Me, The Bachelorette and The Cave of Many Things

Me, The Bachelorette and The Cave of Many Things

 

Click here to listen to me read the following blog on AudioBoom.

 

Bon voyage. Adios. Arrivederci. See ya. Such has been my Monday nights for the past four weeks and will continue to be for the next two or three weeks. You see, I’m purging my office and more than just paper and tchotchkes are finding their way shredded or tossed into one garbage bag after another. I’m also purging my addiction to paper, to saving anything and everything I write in hard copy format, and to saving the past, one that I’ve finally accepted: I will not get back.

 

It can be tough to let go of things sometimes. Not just people, but inanimate objects. I was just chatting this morning with a friend about how it can be difficult to let go of old greeting cards or notes from people. I would not consider myself a hoarder. And I believe that is the first thing that any hoarder usually says. But as I begin to uncover what was once my office that I used to love working in daily, I’m finding that indeed I do like to save stuff. All kinds of stuff. Stuff that makes sense and stuff that, well, is meant to go straight into the garbage. And finally, after about three years of resting in various other places within that space, it is.

 

My latest personal discovery has been that if I break down my out-of-control messy cave of many things (otherwise known as my office) into quadrants and work one quadrant at a time, I can satisfy my need for closure and prevent myself from being completely overwhelmed by the magnitude of work that I have remaining. I have also discovered another unexpected practice has been extremely helpful in my mission to declutter and re-invent this room I once adored.

 

A practical use for ABC’s THE BACHELORETTE.

 

You see, every Monday I have a date. With Kaitlyn Bristowe.  You know. “The Bachelorette.” Yes, that’s right, while she is hemming and hawing about who earns roses or a date, I’m right there beside her chuckling and spewing often disparaging remarks about the various fellas bidding for her company while I empty banker’s boxes, clear crowded dresser drawers and pitch the past. I’ve modified the infamous drinking game that so many of us have associated with this show and its male counterpart (“The Bachelor”) — you know the one, take a drink every time someone says the word ‘amazing’ — but in this version of the game, I set a cleaning/clearing goal before the next commercial and then during the ads, take a journey out to the garbage can to drop off a few new filled bags or share with the hubs my latest discovery underneath all of that rubble. It’s been enlightening and even lucrative. My best find so far was a wedding anniversary gift from 2012 that was inadvertently wedged into the closet amid Christmas boxes and gift wrap that same year only to be discovered happily this week. Let’s just say that the bounty uncovered will pay for a future road trip we’re taking to Tallahassee. Woohoo!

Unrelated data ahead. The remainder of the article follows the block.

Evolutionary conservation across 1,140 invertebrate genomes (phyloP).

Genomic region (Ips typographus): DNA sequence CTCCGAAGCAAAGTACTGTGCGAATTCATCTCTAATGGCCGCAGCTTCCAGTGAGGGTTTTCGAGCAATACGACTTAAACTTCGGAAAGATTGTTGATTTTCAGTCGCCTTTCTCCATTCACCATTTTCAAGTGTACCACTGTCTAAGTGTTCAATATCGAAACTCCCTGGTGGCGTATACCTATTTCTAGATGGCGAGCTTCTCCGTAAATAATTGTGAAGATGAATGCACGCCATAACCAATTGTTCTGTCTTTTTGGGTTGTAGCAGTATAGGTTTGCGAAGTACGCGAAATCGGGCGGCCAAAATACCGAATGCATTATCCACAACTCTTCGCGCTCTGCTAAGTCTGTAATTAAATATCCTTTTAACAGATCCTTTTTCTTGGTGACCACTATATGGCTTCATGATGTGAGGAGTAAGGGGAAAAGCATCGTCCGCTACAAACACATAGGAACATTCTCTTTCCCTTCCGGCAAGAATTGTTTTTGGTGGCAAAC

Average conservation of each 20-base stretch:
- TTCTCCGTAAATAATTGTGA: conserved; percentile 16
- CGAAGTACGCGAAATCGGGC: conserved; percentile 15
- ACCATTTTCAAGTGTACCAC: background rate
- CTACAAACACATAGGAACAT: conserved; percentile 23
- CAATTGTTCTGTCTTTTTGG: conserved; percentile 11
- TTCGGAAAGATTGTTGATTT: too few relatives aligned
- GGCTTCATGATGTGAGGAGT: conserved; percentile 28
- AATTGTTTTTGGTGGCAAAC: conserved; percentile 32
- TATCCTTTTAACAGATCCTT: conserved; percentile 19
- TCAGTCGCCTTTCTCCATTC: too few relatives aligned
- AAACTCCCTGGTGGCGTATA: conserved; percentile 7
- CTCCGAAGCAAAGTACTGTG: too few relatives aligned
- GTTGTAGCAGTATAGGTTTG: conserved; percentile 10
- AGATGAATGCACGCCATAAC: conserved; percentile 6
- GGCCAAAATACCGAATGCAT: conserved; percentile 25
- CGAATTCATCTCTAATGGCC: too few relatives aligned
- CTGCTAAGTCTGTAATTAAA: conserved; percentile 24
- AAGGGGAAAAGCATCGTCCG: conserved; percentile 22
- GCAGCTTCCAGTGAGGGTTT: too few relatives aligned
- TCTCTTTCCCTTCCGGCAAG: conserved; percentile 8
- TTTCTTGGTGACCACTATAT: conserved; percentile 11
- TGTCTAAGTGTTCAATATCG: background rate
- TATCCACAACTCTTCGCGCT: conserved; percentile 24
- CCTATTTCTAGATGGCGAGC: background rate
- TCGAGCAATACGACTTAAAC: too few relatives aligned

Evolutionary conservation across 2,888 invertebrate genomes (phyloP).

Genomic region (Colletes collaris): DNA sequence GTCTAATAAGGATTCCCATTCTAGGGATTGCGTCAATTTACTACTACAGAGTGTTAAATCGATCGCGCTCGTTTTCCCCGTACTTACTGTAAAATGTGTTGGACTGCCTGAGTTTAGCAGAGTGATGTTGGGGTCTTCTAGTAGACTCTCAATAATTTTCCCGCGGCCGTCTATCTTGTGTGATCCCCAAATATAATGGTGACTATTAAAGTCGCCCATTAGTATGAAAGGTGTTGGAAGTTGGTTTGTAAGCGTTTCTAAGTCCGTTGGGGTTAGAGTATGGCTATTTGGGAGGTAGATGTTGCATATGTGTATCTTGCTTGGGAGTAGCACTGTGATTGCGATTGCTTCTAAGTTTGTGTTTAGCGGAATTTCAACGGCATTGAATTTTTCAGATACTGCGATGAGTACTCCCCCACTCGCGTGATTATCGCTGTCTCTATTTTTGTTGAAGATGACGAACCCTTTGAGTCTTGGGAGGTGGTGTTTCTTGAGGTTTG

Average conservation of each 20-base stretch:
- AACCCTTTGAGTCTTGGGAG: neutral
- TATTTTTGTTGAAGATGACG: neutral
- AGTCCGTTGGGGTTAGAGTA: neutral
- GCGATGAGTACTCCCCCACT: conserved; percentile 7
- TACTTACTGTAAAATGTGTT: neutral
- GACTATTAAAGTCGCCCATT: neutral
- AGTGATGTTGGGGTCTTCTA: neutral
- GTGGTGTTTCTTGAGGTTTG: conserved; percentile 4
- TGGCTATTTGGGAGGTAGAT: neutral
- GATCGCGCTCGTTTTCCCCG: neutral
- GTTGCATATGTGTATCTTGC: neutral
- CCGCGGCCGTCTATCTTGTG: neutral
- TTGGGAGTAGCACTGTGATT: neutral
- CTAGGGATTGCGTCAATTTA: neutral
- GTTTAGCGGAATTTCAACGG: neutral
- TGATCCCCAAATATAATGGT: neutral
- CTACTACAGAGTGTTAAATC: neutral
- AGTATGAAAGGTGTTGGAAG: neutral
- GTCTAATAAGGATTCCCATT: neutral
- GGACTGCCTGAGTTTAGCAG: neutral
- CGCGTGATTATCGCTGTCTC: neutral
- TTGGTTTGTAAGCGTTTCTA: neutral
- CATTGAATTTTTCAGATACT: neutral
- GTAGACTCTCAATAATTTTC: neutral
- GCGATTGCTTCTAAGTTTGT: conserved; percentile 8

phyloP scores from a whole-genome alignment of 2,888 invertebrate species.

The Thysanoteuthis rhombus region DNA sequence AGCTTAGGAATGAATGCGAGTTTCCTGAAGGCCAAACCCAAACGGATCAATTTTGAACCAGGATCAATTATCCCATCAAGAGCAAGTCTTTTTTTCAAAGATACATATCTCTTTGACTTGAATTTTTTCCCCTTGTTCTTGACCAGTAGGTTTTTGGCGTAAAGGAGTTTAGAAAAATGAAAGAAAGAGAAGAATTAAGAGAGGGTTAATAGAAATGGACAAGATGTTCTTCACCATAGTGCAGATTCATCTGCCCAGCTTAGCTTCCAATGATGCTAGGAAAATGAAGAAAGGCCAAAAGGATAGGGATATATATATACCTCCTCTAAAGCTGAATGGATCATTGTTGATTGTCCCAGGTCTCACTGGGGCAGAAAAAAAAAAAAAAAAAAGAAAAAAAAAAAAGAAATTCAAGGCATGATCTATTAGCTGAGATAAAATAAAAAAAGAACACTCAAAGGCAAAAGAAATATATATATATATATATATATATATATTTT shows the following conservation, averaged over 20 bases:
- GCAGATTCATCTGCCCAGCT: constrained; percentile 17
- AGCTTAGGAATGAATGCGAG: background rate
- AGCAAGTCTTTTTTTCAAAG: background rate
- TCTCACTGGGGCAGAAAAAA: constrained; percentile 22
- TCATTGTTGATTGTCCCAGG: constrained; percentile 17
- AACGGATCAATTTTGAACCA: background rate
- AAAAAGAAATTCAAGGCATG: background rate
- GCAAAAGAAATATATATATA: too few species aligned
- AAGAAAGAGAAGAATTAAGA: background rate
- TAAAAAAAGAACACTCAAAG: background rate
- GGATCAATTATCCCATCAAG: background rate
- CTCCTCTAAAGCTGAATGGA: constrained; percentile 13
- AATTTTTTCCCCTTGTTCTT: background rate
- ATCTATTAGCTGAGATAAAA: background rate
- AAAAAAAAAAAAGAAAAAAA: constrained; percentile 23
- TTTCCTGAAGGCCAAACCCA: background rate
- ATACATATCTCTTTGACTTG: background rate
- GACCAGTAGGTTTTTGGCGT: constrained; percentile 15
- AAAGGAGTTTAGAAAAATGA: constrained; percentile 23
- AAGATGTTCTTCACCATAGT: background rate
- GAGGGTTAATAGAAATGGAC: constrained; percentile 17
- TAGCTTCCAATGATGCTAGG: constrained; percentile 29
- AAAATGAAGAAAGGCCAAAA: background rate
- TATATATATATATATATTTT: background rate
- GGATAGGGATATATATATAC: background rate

I guess what I’m taking away from this experience more than anything is that even the most impossible tasks despite our lack of time or energy or interest can be do-able. We just have to manufacture the right strategy for ourselves to make them possible. In my case, it really had more to do with overcoming pain and sadness than disorganization.

 

After my dog died summer of 2013, I never even wanted to enter this room. He had spent almost all of 2009 through that summer of 2013 right beside me as I worked and played in that room as a full-time freelance writer and editor. This was where I wrote most of my book, and he was there cheering me on the whole way. Okay, maybe cheering is a bit much, but that dog’s unwavering and unconditional love and sweetness lofted my spirits and fearlessness..endlessly. He was who I smiled and laughed with in that big empty house while I worked on chapters and who I cried to when I would have an unexpected wave of fear or loneliness. (It does happen to us solopreneurs sometimes.)

 

My office was my refuge. But it was his, too. The comfy spot where Dexter would stretch out and spend time with his “Mom” just as it was the same place I earned a living, gazed out the window and admired the family of doves building a nest or chatted away with my very best friend lounging in his pet bed in front of the little TV. When he left us that day in June 2013, it was difficult for me to sit there before the window again and look over and not see him resting in his bed or feeling him tap me with his cold, wet nose to tell me he needed to trek outside for a potty break. I would walk into the room to fetch things but promptly leave, and more and more items began to pile up in various spots throughout the room. Until about a month ago. When I finally decided that I needed to take control of the room again and return it to the sanctuary it once was. Even if it was just me enjoying it now.

 

When I work on making that space usable each Monday night, I think of him but I try not to dwell on the sadness. I chuckle when something reminds me of him. And if I start to go down the sad trail of mourning, I quickly pick up my head and avert my eyes to watch Kaitlyn and her wacky brood of suitors. It’s all I can do. And the office continues to get a little bit more cleared out and peaceful every week. One piece of paper, one box, one memory at a time.

 

I know Gertie says that a rose is a rose is a rose is a rose and Kaitlyn certainly dishes out a slew of them, but this rose smells much more fragrant these days and shines far more radiantly than she has in a while. And I’m so happy to be able to say that. ~ Chris

 

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